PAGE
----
When I was young, I wanted to do everything my sister did. This included, but was not limited to, playing with her My Little Ponies, going to Girl Scout Meetings with her and attending The JG Dance Studio. I must admit, the more I contemplate my youth, the less surprising it is that my mother had me pegged as a 80's music-loving, man-worshipping theatre queer from Planet Fabulous at the age of two. Incidentally, I played with some of my brother's toys as well...but my adolescent fantasies about the torrid love affair between his Hawk and Duke G.I. Joe action figures is the story for another blog. And, it's worth noting, enough to make me extremely excited for the live action film starring Dennis Quaid and Channing Tatum in the roles of my original Don't Ask, Don't Tell star-crossed lovers.
Another of my sister's activities that I picked up was an avid reading of the classic Baby-sitters Club book series by Ann M. Martin. These were not books that I read idly so I would have something to talk to Krista about. These were novels that I loved, was constantly fascinated by and could probably still talk about with some measure of authority (OMG, Logan and Mary Anne are meant to be! And Stacey's from New York...she so sophisticated!). However, despite my fascination with these American classics, I can't ever claim to have actually cared for a single child. This is perhaps largely because I have absolutely no interest in children that I am not related to by blood. Disgusting little creatures that should be seen and not heard as far as I'm concerned; and seen only because who knows what havoc they would wreak if allowed to be invisible. Nothing at all like my angel of a nephew, who was my first ever baby-sitting charge.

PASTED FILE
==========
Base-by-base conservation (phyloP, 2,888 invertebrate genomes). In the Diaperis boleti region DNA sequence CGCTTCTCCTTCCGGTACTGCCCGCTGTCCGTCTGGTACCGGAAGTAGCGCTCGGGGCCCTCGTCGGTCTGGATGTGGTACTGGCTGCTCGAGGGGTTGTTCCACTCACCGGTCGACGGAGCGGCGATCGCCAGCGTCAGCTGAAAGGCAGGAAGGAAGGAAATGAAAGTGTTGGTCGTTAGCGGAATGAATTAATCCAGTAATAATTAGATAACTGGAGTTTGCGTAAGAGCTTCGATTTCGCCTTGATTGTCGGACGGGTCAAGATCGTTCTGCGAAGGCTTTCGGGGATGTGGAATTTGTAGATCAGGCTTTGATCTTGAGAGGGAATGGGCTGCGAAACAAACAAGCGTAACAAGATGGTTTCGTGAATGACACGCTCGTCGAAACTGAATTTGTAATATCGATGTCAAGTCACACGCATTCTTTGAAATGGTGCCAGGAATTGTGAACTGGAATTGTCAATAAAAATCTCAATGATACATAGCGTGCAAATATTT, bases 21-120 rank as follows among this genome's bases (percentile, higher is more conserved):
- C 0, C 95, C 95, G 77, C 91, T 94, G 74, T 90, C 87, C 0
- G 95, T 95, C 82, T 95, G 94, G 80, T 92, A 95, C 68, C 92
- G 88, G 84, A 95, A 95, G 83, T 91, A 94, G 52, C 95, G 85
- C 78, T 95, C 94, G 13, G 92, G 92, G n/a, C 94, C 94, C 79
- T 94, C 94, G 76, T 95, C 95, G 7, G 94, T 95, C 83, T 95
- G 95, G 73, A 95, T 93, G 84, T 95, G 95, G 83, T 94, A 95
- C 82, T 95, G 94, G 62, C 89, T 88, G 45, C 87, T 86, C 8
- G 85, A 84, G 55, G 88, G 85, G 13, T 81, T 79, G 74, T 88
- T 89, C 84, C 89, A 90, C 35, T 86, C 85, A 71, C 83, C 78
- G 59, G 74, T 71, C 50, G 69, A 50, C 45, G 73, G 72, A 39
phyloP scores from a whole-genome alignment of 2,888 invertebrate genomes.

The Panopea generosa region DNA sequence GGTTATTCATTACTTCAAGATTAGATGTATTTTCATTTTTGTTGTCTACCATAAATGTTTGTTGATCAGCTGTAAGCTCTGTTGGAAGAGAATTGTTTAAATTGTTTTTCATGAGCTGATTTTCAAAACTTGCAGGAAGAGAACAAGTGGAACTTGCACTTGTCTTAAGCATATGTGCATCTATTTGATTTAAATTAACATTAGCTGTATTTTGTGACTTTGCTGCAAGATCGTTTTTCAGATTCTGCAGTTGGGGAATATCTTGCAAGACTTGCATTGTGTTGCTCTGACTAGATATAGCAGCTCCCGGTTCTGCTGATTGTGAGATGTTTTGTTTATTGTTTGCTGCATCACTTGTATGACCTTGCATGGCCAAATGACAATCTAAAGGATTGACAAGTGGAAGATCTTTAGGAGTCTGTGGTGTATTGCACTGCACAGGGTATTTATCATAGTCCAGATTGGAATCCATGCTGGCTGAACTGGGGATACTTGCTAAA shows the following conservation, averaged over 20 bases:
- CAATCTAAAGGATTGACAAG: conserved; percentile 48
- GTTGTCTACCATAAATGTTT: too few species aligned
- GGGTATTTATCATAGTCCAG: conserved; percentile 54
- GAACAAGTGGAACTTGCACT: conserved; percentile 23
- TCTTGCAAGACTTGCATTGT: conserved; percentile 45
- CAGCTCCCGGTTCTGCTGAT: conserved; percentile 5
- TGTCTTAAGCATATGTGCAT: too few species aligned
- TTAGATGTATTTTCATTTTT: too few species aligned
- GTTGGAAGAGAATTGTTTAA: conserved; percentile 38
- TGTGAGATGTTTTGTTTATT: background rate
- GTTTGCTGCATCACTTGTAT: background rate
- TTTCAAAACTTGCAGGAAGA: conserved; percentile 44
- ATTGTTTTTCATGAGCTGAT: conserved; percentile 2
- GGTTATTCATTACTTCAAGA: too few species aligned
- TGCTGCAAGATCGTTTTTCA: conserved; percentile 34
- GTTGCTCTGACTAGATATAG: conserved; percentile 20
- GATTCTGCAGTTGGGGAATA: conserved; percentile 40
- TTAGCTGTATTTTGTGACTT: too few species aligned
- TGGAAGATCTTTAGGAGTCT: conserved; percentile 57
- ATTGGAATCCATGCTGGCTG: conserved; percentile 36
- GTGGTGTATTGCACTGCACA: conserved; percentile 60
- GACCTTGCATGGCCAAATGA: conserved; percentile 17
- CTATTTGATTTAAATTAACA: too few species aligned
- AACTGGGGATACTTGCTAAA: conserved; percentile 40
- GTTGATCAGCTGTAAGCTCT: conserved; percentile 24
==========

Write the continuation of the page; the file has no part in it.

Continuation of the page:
Krista took three months maternity leave when Joseph was born, and returned to work this past week. I had agreed to take care of the little guy one day a week, and while not exactly nervous, I approached the day with a certain degree of trepidation...after all, I was in no way truly qualified to care for a child. I sometimes feel like I just barely get myself through a day without causing bodily harm. However, my mother assured me that should I go into a panic, she would drive down and relieve me. Armed with this back-up plan, I set out on my mission with a hopeful heart. The day started out in calm enough fashion; the parents left, and I managed not to break the baby for about 15 minutes, an accomplishment I proudly recorded in the daily diary Krista asks Joseph's caretakers to notate naps, feedings and bowel movements in. After that, Joseph decided he was hungry, and I successfully fed him. I then put him down for his early morning nap, a nap that I had been told was coming, a nap that my sister had informed me would probably be lengthy.